AmeriCorps Is Almost Old Enough to Drink

The national service organization turns 20 this year, and three ex-presidents will join President Obama to say, "Happy Birthday."

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Like many of its volunteers, AmeriCorps is almost 20 years old.

Three of the four living ex-presidents will join President Obama – two from afar – in celebrating the national service organization's 20th birthday on Thursday, the White House said.

Former President Bill Clinton will speak with Obama on the south lawn of the White House, while 90-year-old former President George H. W. Bush will participate in a pledge ceremony marking the occasion from his home in Kennebunkport, Maine. The younger President Bush has filmed a video that will be played at dozens of ceremonies across the country.

In a statement Tuesday, the White House noted the role that each of the leaders played in creating and expanding AmeriCorps, in which more than 900,000 Americans have served in the last 20 years.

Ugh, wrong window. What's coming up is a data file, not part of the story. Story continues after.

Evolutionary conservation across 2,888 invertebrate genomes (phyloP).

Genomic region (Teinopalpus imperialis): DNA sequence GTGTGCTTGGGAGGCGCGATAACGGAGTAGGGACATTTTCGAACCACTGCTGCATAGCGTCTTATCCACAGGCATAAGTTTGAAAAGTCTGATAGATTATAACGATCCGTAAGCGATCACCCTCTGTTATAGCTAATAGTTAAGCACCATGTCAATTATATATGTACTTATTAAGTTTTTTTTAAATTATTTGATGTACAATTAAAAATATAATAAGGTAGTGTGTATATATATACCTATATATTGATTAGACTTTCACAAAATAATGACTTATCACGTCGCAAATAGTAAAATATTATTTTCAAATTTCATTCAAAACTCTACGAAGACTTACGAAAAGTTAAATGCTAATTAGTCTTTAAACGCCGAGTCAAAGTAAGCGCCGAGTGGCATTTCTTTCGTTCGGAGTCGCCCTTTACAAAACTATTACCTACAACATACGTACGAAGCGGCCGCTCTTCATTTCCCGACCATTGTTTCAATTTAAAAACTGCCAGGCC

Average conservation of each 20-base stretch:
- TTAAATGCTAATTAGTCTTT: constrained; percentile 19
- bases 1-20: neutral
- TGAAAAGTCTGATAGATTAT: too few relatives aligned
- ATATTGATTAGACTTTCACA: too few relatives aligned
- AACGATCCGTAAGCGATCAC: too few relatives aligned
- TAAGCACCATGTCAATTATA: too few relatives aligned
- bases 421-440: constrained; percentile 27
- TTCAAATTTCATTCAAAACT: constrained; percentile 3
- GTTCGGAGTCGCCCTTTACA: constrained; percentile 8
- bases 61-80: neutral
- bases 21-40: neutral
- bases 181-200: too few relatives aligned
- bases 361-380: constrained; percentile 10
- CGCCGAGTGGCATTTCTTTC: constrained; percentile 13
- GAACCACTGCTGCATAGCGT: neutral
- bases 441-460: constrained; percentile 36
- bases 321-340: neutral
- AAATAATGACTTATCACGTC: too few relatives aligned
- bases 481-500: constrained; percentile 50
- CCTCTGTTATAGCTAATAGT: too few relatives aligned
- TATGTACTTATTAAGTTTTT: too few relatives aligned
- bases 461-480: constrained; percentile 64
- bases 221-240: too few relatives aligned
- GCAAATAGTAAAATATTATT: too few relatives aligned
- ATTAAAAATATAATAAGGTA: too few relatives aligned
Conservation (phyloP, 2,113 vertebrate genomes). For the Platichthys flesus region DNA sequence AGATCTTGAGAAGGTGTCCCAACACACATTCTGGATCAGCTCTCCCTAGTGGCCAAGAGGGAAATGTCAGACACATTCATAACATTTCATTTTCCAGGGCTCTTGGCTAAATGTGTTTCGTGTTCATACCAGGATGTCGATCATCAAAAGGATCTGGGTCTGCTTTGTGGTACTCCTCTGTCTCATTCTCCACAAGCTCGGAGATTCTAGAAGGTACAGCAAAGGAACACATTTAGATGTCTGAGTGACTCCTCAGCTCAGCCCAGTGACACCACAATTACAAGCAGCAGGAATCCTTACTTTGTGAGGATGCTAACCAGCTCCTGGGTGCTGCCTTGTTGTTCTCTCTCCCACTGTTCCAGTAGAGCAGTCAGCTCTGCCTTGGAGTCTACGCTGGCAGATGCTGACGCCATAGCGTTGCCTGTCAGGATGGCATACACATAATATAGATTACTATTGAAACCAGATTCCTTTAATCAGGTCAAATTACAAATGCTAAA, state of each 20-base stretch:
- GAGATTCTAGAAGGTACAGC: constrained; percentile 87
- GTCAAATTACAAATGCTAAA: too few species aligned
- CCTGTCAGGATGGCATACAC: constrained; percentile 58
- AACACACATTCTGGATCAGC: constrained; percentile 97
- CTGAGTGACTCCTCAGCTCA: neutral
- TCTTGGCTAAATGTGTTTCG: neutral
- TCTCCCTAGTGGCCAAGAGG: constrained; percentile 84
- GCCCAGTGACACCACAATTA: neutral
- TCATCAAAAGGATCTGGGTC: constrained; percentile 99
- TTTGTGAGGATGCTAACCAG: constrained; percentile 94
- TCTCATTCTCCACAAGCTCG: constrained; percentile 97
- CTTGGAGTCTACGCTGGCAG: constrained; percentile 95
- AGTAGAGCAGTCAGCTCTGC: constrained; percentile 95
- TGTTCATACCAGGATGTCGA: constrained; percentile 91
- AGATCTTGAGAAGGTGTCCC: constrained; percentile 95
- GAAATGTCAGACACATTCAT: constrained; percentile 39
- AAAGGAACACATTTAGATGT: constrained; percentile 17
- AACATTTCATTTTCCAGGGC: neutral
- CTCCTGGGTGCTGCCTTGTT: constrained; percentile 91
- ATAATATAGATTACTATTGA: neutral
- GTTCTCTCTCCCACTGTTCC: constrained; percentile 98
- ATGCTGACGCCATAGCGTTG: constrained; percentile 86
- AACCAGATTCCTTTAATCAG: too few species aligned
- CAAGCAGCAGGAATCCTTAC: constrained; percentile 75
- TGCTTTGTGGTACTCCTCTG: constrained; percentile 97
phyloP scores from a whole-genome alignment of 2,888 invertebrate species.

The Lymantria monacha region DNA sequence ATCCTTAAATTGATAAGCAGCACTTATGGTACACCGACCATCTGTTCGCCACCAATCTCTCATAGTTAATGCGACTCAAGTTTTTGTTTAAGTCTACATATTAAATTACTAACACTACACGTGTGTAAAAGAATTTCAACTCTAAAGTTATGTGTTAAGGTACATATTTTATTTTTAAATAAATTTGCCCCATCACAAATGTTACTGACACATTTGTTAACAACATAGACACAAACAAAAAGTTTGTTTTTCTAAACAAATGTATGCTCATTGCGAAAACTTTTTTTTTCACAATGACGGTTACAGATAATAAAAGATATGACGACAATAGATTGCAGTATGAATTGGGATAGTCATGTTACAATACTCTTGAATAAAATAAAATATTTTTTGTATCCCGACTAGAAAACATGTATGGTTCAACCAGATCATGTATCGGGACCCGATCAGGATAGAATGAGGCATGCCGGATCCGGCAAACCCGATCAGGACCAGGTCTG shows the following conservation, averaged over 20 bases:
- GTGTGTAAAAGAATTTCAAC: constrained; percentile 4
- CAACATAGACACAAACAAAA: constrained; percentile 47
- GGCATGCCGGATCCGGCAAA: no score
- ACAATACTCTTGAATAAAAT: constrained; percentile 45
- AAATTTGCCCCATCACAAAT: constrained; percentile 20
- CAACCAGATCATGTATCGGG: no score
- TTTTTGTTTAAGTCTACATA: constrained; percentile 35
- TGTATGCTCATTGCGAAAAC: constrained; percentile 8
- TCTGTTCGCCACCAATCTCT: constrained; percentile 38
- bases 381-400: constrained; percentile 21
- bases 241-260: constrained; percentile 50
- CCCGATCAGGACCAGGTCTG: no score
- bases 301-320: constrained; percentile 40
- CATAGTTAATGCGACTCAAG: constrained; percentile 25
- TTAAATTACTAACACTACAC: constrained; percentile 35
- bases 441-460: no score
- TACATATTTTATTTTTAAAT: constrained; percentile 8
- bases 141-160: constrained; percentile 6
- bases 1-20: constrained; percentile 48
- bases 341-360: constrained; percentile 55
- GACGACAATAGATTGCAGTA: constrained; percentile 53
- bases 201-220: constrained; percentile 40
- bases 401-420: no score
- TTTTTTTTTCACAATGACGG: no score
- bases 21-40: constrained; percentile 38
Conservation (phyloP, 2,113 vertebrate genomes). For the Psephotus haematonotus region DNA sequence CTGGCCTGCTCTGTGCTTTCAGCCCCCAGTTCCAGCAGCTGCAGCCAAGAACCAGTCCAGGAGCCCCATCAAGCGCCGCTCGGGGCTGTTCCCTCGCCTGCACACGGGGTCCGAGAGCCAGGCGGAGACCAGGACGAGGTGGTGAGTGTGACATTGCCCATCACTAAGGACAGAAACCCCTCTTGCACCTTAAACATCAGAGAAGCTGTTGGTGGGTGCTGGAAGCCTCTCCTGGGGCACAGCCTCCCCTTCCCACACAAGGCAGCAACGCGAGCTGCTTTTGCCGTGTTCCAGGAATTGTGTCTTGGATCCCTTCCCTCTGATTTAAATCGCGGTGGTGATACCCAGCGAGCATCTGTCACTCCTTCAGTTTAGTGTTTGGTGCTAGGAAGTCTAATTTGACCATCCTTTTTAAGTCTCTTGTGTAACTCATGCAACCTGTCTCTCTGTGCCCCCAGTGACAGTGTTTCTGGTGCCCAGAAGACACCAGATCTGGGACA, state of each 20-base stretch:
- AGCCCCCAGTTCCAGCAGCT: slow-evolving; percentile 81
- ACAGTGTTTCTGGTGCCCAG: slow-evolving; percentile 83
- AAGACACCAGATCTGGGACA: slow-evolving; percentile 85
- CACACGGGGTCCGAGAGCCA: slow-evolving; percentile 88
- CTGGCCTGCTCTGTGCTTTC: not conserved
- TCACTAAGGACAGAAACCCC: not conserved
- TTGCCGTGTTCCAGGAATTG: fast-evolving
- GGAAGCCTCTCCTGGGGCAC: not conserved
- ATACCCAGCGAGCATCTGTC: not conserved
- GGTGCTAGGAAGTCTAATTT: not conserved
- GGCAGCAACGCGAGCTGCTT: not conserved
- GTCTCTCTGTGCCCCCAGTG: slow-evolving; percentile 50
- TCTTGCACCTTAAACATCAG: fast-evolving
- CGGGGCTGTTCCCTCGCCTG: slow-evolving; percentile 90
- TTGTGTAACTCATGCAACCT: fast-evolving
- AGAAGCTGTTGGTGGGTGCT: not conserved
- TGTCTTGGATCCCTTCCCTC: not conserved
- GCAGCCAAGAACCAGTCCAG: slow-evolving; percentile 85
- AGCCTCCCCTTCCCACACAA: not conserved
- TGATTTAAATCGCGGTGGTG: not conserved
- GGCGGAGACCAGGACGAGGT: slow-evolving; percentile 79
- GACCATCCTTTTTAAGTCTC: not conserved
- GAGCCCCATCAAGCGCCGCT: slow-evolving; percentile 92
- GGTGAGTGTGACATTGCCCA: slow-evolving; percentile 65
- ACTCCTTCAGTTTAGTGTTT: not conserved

The elder President Bush signed legislation in 1990 creating precursors to AmeriCorps, while President Clinton in 1994 signed the bill that actually formed the program. President George W. Bush expanded the initiative by 25,000 volunteers after the terrorist attacks of Sept. 11, 2001, and President Obama built it out even more in several pieces of legislation and executive actions.

Wendy Spencer, the CEO of the agency that administers AmeriCorps, said the program had been "a remarkable force for good" over the last 20 years.

The participation of four presidents in this nationwide pledge ceremony is a testament to the value of AmeriCorps and its indispensable role in solving problems, strengthening communities, and expanding economic opportunity.”

The White House said that since its inception, AmeriCorps volunteers have performed more than 1.2 billion hours of service and earned more than $2.7 billion in educational scholarships through the program.

This article is from the archive of our partner The Wire.